Salhany's Police Manual of Arrest, Seizure and Interrogation, Eleventh Edition
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An essential reference for law enforcement officers to ensure compliance with the Criminal Code and the Canadian Charter of Rights and Freedom in the context of the police powers of arrest, search and seizure, and interrogation.
Salhany's Police Manual of Arrest, Seizure & Interrogation provides police officers with an up-to-date, easily accessible, and accurate recitation of the law in these vital areas of criminal justice arrest, search & seizure, and interrogating suspects and interviewing witnesses.
New in this edition:
Since the 10th edition, there have been significant appellate cases referred to in this edition.
- Aucoin 2012, SCC 66, common law authority to detain citizens is an extraordinary power and not lawful unless the manner in which the detention power is exercised was reasonably necessary
- Chehil 2013, SCC 49, established that the reasonable suspicion standard was about reasonable possibility (not probability) of crime
- Cole (2012), 290 C.C.C. (3d) 247 (S.C.C.), a warrantless search of a teacher's computer contents was unreasonable, the police should have sought a search warrant
- Fearon 2014, SCC 77, permitting police to search a cell phone found on a person after a lawful arrest
- Figueiras v. Toronto (Police Services Board) 2015, ONCA 208, considered police use of its common law powers under the Waterfield test in the Toronto 2010 G20 Summit context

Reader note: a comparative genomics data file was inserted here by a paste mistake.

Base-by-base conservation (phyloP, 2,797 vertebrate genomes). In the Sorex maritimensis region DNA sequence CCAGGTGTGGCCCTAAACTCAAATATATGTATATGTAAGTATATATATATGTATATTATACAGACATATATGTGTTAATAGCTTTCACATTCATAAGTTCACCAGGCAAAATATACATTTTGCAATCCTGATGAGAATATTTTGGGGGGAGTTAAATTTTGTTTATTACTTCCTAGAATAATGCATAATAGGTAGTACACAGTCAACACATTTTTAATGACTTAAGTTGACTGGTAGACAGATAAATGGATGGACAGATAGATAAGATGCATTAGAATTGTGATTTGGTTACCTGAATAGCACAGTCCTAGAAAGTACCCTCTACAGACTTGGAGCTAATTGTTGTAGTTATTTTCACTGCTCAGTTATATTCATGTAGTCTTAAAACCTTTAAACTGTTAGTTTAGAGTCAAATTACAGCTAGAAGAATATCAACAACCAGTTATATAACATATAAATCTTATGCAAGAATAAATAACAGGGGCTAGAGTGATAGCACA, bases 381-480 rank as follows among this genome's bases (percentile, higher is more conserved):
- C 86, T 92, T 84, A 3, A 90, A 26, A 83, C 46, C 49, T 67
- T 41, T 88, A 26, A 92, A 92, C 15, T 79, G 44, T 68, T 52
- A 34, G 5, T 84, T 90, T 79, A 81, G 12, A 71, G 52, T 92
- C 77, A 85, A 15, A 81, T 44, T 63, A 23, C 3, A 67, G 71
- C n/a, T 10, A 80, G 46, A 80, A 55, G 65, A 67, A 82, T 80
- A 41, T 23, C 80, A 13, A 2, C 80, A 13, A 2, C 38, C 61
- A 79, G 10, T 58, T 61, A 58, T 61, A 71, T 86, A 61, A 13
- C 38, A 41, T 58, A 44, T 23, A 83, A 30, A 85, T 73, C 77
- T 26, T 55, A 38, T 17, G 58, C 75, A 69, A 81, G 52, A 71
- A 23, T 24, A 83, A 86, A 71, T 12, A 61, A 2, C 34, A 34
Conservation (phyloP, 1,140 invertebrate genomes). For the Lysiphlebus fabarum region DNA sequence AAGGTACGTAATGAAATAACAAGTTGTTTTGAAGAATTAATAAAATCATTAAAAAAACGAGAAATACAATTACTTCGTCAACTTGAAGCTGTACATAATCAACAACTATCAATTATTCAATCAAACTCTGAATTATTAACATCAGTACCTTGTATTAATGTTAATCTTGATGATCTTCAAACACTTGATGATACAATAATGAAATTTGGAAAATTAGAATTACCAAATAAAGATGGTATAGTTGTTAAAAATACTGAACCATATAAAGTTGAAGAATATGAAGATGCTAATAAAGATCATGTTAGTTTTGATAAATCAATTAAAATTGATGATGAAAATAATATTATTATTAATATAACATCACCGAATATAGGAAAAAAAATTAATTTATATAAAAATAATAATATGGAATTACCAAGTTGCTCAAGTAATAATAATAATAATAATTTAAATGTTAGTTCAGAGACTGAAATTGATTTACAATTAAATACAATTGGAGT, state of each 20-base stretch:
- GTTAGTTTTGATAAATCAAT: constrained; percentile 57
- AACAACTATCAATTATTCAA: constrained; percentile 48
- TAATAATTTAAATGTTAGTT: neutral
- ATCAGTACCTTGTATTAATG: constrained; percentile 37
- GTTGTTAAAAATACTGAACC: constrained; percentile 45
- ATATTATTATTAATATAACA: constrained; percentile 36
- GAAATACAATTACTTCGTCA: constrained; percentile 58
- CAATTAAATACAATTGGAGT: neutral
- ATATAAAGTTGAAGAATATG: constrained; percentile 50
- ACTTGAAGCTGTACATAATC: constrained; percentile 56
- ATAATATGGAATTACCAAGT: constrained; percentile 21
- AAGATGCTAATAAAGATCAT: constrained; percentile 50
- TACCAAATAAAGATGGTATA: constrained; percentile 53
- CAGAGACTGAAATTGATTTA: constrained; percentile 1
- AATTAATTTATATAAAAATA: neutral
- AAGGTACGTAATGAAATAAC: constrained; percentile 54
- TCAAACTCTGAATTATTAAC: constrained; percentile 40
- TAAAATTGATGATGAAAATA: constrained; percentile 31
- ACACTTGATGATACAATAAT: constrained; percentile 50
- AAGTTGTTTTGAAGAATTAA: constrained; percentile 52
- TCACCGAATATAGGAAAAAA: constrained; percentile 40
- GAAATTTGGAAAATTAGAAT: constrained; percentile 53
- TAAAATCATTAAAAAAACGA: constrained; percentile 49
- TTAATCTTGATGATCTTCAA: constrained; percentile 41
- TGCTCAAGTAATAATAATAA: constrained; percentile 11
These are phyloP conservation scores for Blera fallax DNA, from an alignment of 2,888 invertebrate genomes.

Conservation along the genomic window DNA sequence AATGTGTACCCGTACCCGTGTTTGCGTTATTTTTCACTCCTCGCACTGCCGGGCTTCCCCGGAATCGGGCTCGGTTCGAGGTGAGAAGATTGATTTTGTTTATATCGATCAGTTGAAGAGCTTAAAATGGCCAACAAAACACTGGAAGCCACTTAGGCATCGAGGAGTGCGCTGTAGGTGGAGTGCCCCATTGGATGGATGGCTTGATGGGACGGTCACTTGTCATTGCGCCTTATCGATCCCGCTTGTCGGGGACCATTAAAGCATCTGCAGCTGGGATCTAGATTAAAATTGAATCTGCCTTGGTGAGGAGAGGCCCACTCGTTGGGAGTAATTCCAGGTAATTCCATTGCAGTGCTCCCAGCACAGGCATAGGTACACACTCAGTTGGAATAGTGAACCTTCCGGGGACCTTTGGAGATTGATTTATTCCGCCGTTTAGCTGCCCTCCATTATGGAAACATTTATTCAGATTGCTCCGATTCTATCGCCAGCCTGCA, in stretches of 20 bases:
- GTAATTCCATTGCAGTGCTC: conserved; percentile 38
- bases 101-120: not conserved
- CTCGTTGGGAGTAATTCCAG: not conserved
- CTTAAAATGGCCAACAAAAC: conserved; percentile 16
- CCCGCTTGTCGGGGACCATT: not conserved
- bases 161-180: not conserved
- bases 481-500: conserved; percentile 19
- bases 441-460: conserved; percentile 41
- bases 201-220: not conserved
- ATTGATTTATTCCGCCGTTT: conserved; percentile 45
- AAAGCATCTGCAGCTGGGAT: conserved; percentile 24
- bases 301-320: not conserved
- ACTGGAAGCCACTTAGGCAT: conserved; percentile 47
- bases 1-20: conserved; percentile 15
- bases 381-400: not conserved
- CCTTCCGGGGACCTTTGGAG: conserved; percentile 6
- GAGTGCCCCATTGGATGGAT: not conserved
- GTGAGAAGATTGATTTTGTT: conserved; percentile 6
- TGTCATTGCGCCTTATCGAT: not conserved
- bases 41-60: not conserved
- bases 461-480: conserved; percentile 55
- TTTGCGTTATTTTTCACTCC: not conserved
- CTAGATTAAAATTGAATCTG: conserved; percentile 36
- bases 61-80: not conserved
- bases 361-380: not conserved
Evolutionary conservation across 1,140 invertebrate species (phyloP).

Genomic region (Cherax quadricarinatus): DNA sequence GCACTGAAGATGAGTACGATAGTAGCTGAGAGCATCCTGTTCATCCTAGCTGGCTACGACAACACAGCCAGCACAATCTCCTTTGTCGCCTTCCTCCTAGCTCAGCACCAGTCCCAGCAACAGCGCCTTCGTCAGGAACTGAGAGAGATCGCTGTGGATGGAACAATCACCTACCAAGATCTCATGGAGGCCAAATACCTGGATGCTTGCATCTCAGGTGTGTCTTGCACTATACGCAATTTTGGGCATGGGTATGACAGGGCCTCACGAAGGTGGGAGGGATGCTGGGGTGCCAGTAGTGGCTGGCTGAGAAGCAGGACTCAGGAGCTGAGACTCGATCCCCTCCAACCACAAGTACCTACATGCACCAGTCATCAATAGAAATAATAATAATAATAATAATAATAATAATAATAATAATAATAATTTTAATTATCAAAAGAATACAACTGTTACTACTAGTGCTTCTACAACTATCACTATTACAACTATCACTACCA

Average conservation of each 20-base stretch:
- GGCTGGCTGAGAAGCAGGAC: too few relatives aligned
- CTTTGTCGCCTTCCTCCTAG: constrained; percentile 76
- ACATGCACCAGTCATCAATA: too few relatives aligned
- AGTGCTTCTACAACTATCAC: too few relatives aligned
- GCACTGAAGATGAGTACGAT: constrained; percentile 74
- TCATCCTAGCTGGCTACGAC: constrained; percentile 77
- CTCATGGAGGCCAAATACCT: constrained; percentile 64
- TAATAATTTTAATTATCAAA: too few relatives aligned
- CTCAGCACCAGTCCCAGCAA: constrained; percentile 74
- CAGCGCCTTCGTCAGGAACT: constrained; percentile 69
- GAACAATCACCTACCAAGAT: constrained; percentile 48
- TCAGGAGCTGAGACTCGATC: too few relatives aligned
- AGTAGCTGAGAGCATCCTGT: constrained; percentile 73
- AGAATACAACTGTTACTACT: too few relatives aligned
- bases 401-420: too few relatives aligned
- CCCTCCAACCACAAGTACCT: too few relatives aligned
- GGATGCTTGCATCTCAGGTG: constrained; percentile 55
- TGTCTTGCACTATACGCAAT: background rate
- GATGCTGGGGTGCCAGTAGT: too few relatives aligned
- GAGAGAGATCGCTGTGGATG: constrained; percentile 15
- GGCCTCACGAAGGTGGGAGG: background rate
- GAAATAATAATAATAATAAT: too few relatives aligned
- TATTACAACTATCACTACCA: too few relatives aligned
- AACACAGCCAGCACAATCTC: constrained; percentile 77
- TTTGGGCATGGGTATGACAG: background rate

- Hart 2014, SCC 52, laying down a new common rule for the admission of confessions made during police undercover Mr. Big operations
- MacDonald 2014, SCC 3, stating that the pushing of a door constitutes a search because it goes beyond the implied invitation to knock
- MacKenzie 2013, SCC 50, affirming that police officer's training and experience were legitimate considerations in determining whether reasonable suspicion standard established
- Quesnelle 2014, SCC 46, holding that Crown has no duty to disclose police occurrence reports prepared in the investigation of previous incidents involving a complainant or witness and not the offence being prosecuted as part of the Crown disclosure process
- Telus 2013, SCC 16, prohibiting the use of general warrant in circumstances where police should have applied for a wiretap authorization
- T.G.H. 2014, ONCA 460, holding that accused person was detained and therefore entitled to be re-advised of his rights to counsel when, some ten months after his initial arrest and subsequent release, police executed a general warrant
- Wood v. Schaeffer 2013, SCC 71, commenting on the importance of police officers' notes and prohibiting conferral with lawyers before the writing notes in SIU investigations
- The 11th edition is also updated with respect to amendments to the Criminal Code's citizen arrest powers introduced under the Citizen's Arrest and Self-defence Act, S.C. 2012, c. 9
Police officers should welcome and reflect upon this ongoing publication that provides a consolidation and commentary on legal aspects of their service to the community.
Paul F. McKenna, Adjunct professor, School of Information Management, Dalhousie University.
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- Criminal law & procedure
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